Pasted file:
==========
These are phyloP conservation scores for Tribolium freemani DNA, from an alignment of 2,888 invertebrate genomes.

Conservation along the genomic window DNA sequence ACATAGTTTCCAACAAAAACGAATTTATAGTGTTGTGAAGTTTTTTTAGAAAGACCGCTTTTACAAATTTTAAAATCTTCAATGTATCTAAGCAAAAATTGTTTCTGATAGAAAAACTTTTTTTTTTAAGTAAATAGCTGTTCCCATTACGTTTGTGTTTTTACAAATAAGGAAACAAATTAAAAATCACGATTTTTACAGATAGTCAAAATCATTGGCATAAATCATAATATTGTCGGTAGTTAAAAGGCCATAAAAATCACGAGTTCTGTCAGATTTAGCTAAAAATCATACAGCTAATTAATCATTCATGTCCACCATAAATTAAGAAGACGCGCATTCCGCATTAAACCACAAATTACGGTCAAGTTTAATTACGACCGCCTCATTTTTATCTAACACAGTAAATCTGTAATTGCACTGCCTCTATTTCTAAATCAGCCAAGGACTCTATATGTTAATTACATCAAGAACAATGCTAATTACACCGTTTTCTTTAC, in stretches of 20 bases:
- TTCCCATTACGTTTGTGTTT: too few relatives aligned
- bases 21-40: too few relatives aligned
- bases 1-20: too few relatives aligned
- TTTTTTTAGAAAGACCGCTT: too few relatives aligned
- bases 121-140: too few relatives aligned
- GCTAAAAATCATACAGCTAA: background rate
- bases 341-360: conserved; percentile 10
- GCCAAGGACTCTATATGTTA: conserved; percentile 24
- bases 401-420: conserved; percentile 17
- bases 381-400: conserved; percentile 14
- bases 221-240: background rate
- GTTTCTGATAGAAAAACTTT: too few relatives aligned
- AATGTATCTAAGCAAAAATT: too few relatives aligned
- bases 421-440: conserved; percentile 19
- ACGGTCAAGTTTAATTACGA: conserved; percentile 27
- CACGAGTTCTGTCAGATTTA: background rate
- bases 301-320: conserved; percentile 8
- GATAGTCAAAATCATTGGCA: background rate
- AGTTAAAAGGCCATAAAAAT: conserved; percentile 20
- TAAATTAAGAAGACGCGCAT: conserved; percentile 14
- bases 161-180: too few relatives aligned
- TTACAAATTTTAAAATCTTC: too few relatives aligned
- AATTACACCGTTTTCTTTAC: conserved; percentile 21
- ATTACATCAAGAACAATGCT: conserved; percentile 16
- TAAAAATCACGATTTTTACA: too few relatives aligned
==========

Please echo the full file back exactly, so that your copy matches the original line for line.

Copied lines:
These are phyloP conservation scores for Tribolium freemani DNA, from an alignment of 2,888 invertebrate genomes.

Conservation along the genomic window DNA sequence ACATAGTTTCCAACAAAAACGAATTTATAGTGTTGTGAAGTTTTTTTAGAAAGACCGCTTTTACAAATTTTAAAATCTTCAATGTATCTAAGCAAAAATTGTTTCTGATAGAAAAACTTTTTTTTTTAAGTAAATAGCTGTTCCCATTACGTTTGTGTTTTTACAAATAAGGAAACAAATTAAAAATCACGATTTTTACAGATAGTCAAAATCATTGGCATAAATCATAATATTGTCGGTAGTTAAAAGGCCATAAAAATCACGAGTTCTGTCAGATTTAGCTAAAAATCATACAGCTAATTAATCATTCATGTCCACCATAAATTAAGAAGACGCGCATTCCGCATTAAACCACAAATTACGGTCAAGTTTAATTACGACCGCCTCATTTTTATCTAACACAGTAAATCTGTAATTGCACTGCCTCTATTTCTAAATCAGCCAAGGACTCTATATGTTAATTACATCAAGAACAATGCTAATTACACCGTTTTCTTTAC, in stretches of 20 bases:
- TTCCCATTACGTTTGTGTTT: too few relatives aligned
- bases 21-40: too few relatives aligned
- bases 1-20: too few relatives aligned
- TTTTTTTAGAAAGACCGCTT: too few relatives aligned
- bases 121-140: too few relatives aligned
- GCTAAAAATCATACAGCTAA: background rate
- bases 341-360: conserved; percentile 10
- GCCAAGGACTCTATATGTTA: conserved; percentile 24
- bases 401-420: conserved; percentile 17
- bases 381-400: conserved; percentile 14
- bases 221-240: background rate
- GTTTCTGATAGAAAAACTTT: too few relatives aligned
- AATGTATCTAAGCAAAAATT: too few relatives aligned
- bases 421-440: conserved; percentile 19
- ACGGTCAAGTTTAATTACGA: conserved; percentile 27
- CACGAGTTCTGTCAGATTTA: background rate
- bases 301-320: conserved; percentile 8
- GATAGTCAAAATCATTGGCA: background rate
- AGTTAAAAGGCCATAAAAAT: conserved; percentile 20
- TAAATTAAGAAGACGCGCAT: conserved; percentile 14
- bases 161-180: too few relatives aligned
- TTACAAATTTTAAAATCTTC: too few relatives aligned
- AATTACACCGTTTTCTTTAC: conserved; percentile 21
- ATTACATCAAGAACAATGCT: conserved; percentile 16
- TAAAAATCACGATTTTTACA: too few relatives aligned